U.S. shale producers are cramming more wells into the juiciest spots of their oil and gas fields in a move that may help keep the drilling boom going as prices plunge. Bloomberg reports the technique, known as downspacing, aims to pull more oil at less cost from each field, allowing companies to boost profit, attract more investment and arrange needed loans to continue drilling.
Energy companies see closely packed wells as their best chance to add billions more barrels of oil to U.S. production that’s already the highest in a quarter century. However, to make downspacing work, the industry must first solve a problem that for decades has required producers to carefully distance their wells.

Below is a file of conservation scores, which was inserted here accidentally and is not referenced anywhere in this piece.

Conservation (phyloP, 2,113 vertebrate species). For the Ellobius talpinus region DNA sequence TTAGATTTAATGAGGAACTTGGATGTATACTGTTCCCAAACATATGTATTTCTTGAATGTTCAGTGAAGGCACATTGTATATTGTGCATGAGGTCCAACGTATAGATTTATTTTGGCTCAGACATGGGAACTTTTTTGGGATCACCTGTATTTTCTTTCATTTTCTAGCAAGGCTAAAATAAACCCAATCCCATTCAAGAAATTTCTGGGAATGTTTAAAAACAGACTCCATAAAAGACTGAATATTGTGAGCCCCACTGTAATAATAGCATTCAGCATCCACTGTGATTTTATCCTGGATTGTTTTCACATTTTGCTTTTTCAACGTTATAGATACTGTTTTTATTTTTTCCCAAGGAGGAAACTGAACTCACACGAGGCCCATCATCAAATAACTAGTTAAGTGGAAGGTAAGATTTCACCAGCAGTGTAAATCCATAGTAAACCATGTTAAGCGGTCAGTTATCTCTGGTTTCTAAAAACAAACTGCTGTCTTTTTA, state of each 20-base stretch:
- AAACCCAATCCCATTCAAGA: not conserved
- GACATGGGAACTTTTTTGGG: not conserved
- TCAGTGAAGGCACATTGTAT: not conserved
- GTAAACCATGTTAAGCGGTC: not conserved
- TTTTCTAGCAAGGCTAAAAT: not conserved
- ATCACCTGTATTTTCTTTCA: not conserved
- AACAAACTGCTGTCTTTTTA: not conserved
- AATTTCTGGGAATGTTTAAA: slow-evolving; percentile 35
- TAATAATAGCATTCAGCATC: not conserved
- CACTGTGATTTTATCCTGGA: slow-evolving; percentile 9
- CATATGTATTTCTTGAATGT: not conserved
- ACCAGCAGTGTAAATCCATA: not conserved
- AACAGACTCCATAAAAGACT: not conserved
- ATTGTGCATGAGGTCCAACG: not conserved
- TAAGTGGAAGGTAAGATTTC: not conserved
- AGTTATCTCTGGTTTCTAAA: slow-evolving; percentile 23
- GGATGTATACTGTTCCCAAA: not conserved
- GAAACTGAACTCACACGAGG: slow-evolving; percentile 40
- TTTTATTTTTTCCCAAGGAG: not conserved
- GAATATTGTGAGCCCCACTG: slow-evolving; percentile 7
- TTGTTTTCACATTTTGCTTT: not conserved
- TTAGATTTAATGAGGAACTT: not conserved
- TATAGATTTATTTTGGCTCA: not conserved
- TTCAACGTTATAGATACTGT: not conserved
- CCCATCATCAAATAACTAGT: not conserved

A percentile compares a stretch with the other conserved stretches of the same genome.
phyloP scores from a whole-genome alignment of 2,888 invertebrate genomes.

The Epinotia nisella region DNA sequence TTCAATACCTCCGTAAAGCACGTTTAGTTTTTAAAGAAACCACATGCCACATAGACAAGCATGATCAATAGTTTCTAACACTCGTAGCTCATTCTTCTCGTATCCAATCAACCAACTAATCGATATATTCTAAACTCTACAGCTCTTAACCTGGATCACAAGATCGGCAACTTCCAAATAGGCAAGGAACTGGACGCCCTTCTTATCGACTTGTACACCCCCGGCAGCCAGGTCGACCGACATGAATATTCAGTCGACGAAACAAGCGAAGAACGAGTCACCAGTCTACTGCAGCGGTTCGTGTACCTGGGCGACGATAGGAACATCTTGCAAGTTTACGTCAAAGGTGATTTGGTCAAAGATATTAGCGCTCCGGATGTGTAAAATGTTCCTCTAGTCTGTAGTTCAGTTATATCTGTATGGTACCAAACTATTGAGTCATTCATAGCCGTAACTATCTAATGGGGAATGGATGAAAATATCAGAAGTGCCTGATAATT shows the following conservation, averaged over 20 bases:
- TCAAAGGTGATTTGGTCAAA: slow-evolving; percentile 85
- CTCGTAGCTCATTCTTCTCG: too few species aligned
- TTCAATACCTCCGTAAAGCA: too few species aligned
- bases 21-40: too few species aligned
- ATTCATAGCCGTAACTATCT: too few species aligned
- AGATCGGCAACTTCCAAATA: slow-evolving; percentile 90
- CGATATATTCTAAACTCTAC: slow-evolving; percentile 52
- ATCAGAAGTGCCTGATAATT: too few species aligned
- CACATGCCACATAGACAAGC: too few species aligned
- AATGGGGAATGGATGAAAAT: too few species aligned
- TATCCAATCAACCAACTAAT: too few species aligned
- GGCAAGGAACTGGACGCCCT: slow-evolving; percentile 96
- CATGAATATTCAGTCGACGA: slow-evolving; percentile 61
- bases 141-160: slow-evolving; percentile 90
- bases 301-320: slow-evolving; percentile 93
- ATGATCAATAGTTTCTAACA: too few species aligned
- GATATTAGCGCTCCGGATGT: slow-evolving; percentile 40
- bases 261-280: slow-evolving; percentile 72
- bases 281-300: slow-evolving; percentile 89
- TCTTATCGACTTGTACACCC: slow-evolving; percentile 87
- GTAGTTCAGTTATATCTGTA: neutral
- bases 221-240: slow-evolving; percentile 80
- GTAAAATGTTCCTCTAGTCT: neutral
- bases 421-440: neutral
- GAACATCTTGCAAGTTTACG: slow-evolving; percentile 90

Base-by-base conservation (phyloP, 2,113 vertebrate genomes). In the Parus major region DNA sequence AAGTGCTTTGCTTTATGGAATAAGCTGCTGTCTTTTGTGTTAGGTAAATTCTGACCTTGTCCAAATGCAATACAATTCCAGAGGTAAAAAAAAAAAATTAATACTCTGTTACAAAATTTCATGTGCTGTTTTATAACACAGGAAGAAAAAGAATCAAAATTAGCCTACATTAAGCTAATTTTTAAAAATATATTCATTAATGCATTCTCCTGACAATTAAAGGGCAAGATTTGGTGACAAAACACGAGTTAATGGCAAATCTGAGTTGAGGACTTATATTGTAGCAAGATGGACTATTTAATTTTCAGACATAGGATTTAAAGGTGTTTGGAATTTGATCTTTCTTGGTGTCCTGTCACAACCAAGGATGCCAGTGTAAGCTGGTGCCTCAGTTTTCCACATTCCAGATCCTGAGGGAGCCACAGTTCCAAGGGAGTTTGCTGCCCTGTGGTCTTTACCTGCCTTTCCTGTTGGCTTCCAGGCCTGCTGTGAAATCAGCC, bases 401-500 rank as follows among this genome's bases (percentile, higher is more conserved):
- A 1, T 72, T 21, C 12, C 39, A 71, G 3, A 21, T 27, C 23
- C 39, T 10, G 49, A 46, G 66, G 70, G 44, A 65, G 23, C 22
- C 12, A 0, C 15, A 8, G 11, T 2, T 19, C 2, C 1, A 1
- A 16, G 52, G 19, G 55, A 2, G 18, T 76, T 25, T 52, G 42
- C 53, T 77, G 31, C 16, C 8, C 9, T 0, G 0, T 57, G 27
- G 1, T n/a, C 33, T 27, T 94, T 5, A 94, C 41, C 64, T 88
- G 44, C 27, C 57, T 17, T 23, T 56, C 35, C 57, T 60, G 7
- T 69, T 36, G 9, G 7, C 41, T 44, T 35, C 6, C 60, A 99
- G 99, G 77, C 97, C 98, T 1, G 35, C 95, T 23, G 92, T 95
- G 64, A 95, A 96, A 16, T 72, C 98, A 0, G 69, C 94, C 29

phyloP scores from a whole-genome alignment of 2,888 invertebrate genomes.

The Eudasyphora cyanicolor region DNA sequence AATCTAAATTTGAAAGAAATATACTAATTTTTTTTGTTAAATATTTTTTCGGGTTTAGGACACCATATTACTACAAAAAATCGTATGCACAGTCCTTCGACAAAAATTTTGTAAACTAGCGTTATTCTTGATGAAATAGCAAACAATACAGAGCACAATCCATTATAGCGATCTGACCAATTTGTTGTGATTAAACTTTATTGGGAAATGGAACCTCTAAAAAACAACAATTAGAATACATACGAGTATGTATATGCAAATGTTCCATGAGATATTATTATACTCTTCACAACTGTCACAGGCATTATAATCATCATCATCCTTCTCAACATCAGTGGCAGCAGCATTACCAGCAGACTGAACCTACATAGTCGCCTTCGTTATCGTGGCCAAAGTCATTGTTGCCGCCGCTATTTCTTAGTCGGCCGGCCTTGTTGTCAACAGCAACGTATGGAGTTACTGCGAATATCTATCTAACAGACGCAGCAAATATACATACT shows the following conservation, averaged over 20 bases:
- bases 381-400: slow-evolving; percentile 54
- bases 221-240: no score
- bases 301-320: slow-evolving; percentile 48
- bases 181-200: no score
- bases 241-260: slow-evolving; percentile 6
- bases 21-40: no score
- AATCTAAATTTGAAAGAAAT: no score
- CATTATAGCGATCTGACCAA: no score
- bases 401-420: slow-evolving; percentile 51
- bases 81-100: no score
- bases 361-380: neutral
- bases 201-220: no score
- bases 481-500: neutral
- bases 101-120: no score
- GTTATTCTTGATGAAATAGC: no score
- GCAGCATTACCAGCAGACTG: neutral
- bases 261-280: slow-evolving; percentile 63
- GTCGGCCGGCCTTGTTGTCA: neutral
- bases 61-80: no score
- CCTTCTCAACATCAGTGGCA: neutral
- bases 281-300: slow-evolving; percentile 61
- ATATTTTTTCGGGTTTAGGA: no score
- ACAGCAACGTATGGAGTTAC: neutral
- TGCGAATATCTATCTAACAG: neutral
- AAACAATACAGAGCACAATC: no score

Crowded wells may steal crude from each other without raising total production enough to make the extra drilling worthwhile. Too much of that cannibalization could propel the U.S. production revolution into a faster downturn.
In Louisiana’s Haynesville field, which mostly produces gas, data from producers and regulators shows that efforts to drill wells closer together has led to what industry insiders call “interference.” That’s when a second or third well drilled close to an existing location produces less than the first, according to an analysis of the practice by Drillinginfo, which collects and analyzes data on thousands of wells across the U.S. Closer spacing may mean that wells deplete faster, and ultimately produce less, leading to diminishing returns over the life of the field.